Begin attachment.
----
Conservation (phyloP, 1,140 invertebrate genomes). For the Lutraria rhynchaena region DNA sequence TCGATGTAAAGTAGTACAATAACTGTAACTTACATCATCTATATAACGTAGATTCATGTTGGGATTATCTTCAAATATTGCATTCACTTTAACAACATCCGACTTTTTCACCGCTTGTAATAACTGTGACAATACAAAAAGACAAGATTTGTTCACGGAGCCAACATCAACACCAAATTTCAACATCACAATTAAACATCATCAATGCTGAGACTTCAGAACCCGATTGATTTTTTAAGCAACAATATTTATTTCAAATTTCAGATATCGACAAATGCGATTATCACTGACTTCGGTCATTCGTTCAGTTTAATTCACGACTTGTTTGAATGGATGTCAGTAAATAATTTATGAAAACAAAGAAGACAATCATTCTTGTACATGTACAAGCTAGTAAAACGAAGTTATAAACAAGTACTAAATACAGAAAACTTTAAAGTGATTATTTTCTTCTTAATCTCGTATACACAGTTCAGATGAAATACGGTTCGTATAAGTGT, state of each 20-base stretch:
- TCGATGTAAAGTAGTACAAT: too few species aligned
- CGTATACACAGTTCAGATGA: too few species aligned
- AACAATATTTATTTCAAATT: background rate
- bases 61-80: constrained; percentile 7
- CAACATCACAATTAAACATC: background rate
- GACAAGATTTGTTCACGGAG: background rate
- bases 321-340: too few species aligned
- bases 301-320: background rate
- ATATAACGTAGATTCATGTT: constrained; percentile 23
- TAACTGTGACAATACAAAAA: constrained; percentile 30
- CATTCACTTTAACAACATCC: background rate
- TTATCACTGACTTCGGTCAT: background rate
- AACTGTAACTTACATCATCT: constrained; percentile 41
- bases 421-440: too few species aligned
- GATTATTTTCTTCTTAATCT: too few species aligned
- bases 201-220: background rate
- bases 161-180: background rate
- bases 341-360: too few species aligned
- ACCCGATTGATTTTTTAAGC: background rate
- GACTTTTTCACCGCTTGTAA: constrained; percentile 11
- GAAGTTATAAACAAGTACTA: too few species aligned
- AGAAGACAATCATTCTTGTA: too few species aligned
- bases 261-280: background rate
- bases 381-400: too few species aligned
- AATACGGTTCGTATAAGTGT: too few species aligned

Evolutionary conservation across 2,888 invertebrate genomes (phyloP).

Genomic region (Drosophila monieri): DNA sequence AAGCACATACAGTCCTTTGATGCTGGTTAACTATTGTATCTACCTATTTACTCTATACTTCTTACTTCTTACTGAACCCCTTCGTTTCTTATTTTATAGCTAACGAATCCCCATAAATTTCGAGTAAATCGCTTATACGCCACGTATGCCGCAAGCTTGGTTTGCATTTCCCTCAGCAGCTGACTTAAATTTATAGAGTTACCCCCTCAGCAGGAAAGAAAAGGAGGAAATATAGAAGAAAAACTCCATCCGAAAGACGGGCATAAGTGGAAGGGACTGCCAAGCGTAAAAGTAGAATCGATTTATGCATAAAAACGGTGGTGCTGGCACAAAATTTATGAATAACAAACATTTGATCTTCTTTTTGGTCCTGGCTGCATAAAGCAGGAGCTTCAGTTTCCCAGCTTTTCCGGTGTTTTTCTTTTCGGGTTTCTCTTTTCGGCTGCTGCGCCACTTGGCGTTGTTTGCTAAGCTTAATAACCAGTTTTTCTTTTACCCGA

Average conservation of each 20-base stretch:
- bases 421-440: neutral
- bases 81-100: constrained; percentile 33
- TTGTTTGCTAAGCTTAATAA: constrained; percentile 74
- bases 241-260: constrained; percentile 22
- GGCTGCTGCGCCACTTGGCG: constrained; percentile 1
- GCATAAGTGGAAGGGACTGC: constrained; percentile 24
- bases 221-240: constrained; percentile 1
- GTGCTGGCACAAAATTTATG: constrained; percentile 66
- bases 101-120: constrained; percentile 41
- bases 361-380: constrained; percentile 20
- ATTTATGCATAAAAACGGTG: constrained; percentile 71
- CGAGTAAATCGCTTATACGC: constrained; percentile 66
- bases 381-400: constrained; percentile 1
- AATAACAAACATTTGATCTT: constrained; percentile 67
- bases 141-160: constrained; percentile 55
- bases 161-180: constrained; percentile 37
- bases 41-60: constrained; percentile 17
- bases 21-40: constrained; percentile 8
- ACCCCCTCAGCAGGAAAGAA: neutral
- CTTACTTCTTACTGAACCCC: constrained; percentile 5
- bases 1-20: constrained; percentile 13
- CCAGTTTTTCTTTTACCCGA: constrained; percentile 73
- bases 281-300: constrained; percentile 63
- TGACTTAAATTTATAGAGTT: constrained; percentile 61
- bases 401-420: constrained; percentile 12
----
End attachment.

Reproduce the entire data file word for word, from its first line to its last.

Conservation (phyloP, 1,140 invertebrate genomes). For the Lutraria rhynchaena region DNA sequence TCGATGTAAAGTAGTACAATAACTGTAACTTACATCATCTATATAACGTAGATTCATGTTGGGATTATCTTCAAATATTGCATTCACTTTAACAACATCCGACTTTTTCACCGCTTGTAATAACTGTGACAATACAAAAAGACAAGATTTGTTCACGGAGCCAACATCAACACCAAATTTCAACATCACAATTAAACATCATCAATGCTGAGACTTCAGAACCCGATTGATTTTTTAAGCAACAATATTTATTTCAAATTTCAGATATCGACAAATGCGATTATCACTGACTTCGGTCATTCGTTCAGTTTAATTCACGACTTGTTTGAATGGATGTCAGTAAATAATTTATGAAAACAAAGAAGACAATCATTCTTGTACATGTACAAGCTAGTAAAACGAAGTTATAAACAAGTACTAAATACAGAAAACTTTAAAGTGATTATTTTCTTCTTAATCTCGTATACACAGTTCAGATGAAATACGGTTCGTATAAGTGT, state of each 20-base stretch:
- TCGATGTAAAGTAGTACAAT: too few species aligned
- CGTATACACAGTTCAGATGA: too few species aligned
- AACAATATTTATTTCAAATT: background rate
- bases 61-80: constrained; percentile 7
- CAACATCACAATTAAACATC: background rate
- GACAAGATTTGTTCACGGAG: background rate
- bases 321-340: too few species aligned
- bases 301-320: background rate
- ATATAACGTAGATTCATGTT: constrained; percentile 23
- TAACTGTGACAATACAAAAA: constrained; percentile 30
- CATTCACTTTAACAACATCC: background rate
- TTATCACTGACTTCGGTCAT: background rate
- AACTGTAACTTACATCATCT: constrained; percentile 41
- bases 421-440: too few species aligned
- GATTATTTTCTTCTTAATCT: too few species aligned
- bases 201-220: background rate
- bases 161-180: background rate
- bases 341-360: too few species aligned
- ACCCGATTGATTTTTTAAGC: background rate
- GACTTTTTCACCGCTTGTAA: constrained; percentile 11
- GAAGTTATAAACAAGTACTA: too few species aligned
- AGAAGACAATCATTCTTGTA: too few species aligned
- bases 261-280: background rate
- bases 381-400: too few species aligned
- AATACGGTTCGTATAAGTGT: too few species aligned

Evolutionary conservation across 2,888 invertebrate genomes (phyloP).

Genomic region (Drosophila monieri): DNA sequence AAGCACATACAGTCCTTTGATGCTGGTTAACTATTGTATCTACCTATTTACTCTATACTTCTTACTTCTTACTGAACCCCTTCGTTTCTTATTTTATAGCTAACGAATCCCCATAAATTTCGAGTAAATCGCTTATACGCCACGTATGCCGCAAGCTTGGTTTGCATTTCCCTCAGCAGCTGACTTAAATTTATAGAGTTACCCCCTCAGCAGGAAAGAAAAGGAGGAAATATAGAAGAAAAACTCCATCCGAAAGACGGGCATAAGTGGAAGGGACTGCCAAGCGTAAAAGTAGAATCGATTTATGCATAAAAACGGTGGTGCTGGCACAAAATTTATGAATAACAAACATTTGATCTTCTTTTTGGTCCTGGCTGCATAAAGCAGGAGCTTCAGTTTCCCAGCTTTTCCGGTGTTTTTCTTTTCGGGTTTCTCTTTTCGGCTGCTGCGCCACTTGGCGTTGTTTGCTAAGCTTAATAACCAGTTTTTCTTTTACCCGA

Average conservation of each 20-base stretch:
- bases 421-440: neutral
- bases 81-100: constrained; percentile 33
- TTGTTTGCTAAGCTTAATAA: constrained; percentile 74
- bases 241-260: constrained; percentile 22
- GGCTGCTGCGCCACTTGGCG: constrained; percentile 1
- GCATAAGTGGAAGGGACTGC: constrained; percentile 24
- bases 221-240: constrained; percentile 1
- GTGCTGGCACAAAATTTATG: constrained; percentile 66
- bases 101-120: constrained; percentile 41
- bases 361-380: constrained; percentile 20
- ATTTATGCATAAAAACGGTG: constrained; percentile 71
- CGAGTAAATCGCTTATACGC: constrained; percentile 66
- bases 381-400: constrained; percentile 1
- AATAACAAACATTTGATCTT: constrained; percentile 67
- bases 141-160: constrained; percentile 55
- bases 161-180: constrained; percentile 37
- bases 41-60: constrained; percentile 17
- bases 21-40: constrained; percentile 8
- ACCCCCTCAGCAGGAAAGAA: neutral
- CTTACTTCTTACTGAACCCC: constrained; percentile 5
- bases 1-20: constrained; percentile 13
- CCAGTTTTTCTTTTACCCGA: constrained; percentile 73
- bases 281-300: constrained; percentile 63
- TGACTTAAATTTATAGAGTT: constrained; percentile 61
- bases 401-420: constrained; percentile 12